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Friday, December 28, 2012

A Few Can Influence Many

Some human behaviors or feeling states can be contagious

I observed this myself, way back when, I was awaiting my interview for my first internship at the counseling center run by my graduate program (a useful tip: If you need psychotherapy and have little ability to pay, graduate school programs often run these counseling centers where students gain experience working with clients, under supervision of licensed therapists; the fees are usually based on a very low sliding fee scale)As I waited I began noticing that the student next to me was quite agitated I was notBut as I began sensing her anxiety, I could tell that it might affect me.  I moved to another seat and as several of us continued to wait for our interview appointment, I saw each of the other students, one by one, become anxious too.  Since then I have noticed this phenomenon  on other occasions:  I have noticed, for example, becoming stirred up if I am in the company of an anxious person---I am not immune.  But I am aware.
This experience I had was also mentioned in an earlier post:

Some research that was done awhile ago, which I recently came across in my files tells us that happiness, loneliness, and obesity are also contagious.  Research by Nicholas Christakis at Harvard and James Fowler at U C San Diego.
This effect has since been reported by others again,more recently so, this research has held up.  How can obesity be contagious?  When you spend time around people who tend to overeat or choose unhealthy foods as a habit, you will be influenced to do the same.  I also noticed this myself, in the opposite way.  Because I usually attend several Yoga classes a week, I make little friendships with others who take the classes.  When we chat before or after class, subjects relating to good health often come up because people who do yoga tend to be health conscious.  There's talk about diet, exercise, stress reduction, supplements, and so on.  I do find myself thinking about what others have said, later, and also, trying some of their ideas.  There's also a subtle inspiring effect to re-commit myself to healthy practices.
(A related post:

 The good news is that "Doing good deeds, or just being kind, is contagious --- and the behavior of a few can influence many...When people benefit from kindness, they 'pay it forward', which creates greater cooperation that influences others in a social network...Generosity was...tripled by others, who were directly or indirectly influenced to give more." Sharon Jayson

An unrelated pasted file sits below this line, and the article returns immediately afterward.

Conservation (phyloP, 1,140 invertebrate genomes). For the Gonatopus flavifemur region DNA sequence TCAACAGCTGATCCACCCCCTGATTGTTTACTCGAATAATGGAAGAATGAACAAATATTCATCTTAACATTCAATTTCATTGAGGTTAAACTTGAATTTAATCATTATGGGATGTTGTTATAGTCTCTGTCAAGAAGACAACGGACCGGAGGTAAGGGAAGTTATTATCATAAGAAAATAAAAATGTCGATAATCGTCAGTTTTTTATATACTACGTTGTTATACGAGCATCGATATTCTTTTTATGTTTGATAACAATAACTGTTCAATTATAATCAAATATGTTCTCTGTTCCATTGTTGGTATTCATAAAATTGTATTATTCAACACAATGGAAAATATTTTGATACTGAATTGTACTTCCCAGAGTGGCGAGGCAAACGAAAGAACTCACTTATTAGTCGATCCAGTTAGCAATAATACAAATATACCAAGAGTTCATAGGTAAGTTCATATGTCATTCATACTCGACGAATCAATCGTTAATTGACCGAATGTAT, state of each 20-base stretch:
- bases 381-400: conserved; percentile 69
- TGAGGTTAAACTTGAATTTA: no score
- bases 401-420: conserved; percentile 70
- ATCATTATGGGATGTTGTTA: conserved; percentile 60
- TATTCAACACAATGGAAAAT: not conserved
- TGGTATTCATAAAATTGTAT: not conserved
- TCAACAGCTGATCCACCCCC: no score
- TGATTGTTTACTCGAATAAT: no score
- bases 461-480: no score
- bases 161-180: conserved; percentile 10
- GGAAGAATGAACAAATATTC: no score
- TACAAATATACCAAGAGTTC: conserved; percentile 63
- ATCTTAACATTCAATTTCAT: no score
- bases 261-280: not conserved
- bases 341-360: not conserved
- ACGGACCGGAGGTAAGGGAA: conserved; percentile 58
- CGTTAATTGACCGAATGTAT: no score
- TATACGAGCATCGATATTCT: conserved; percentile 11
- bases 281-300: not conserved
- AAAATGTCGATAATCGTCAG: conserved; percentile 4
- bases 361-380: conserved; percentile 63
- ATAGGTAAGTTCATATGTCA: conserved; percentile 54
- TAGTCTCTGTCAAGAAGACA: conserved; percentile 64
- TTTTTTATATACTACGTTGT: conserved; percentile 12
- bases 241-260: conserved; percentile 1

I have also been aware at times of how when one is interacting with a happy person, sometimes the happiness just flows out and washes over the other person and tends to lift their spirits.
  There are few things to think about here:
  • Of course, you want to keep your boundaries intact if you are in the company of an anxious or lonely person.  
  •  You can teach yourself to be alert to how you feel in the company of various people.  
  • In addition, you might consider asking yourself just how are you, yourself, influencing others.  
Remember the butterfly effect-it is a theory akin to the research findings and my own observations reported above.

 Have you ever noticed your own state of mind being affected/altered by proximity to someone in a different state of mind?  Please comment.


  1. The emotional contagion theory agrees with your post. Human beings tend to unconsciously mirror each other. In my opinion, some people are more apt to being affected by other people depending upon how emotionally sensitive they are. Sometimes being aware of others' emotions is a positive thing, but other times it can be distressing/draining.

  2. Paula, this is fascinating phenomenon! Thank you for posting it. I would like to recommend a most interesting classic book on "contagious" behavior from the financial arena. Charles MacKay's "Extraordinary Popular Delusions and The Madness of Crowds" was first published in 1841, but its principles hold true today. The author chronicles how people were influenced to take outlandish financial risks because others did. He gives examples of "Tulip Mania" in Holland 1624, when the price per ounce of tulip bulbs rose above that of gold, the "Mississippi Bubble" (France) and the "South Sea Bubble (England) when many fortunes were lost on wild financial speculation schemes. For a modern take, see "Investor Therapy," by clinical psychologist and Wall Street trader Richard Geist. Again, thanks for this post!

  3. Thanks to Bama Psych and Robert for these supporting references! I discovered a new one today---the result of writing the post: Increased awareness; I noticed myself straightening up my posture when doing some business today with a guy who had very good posture. :)

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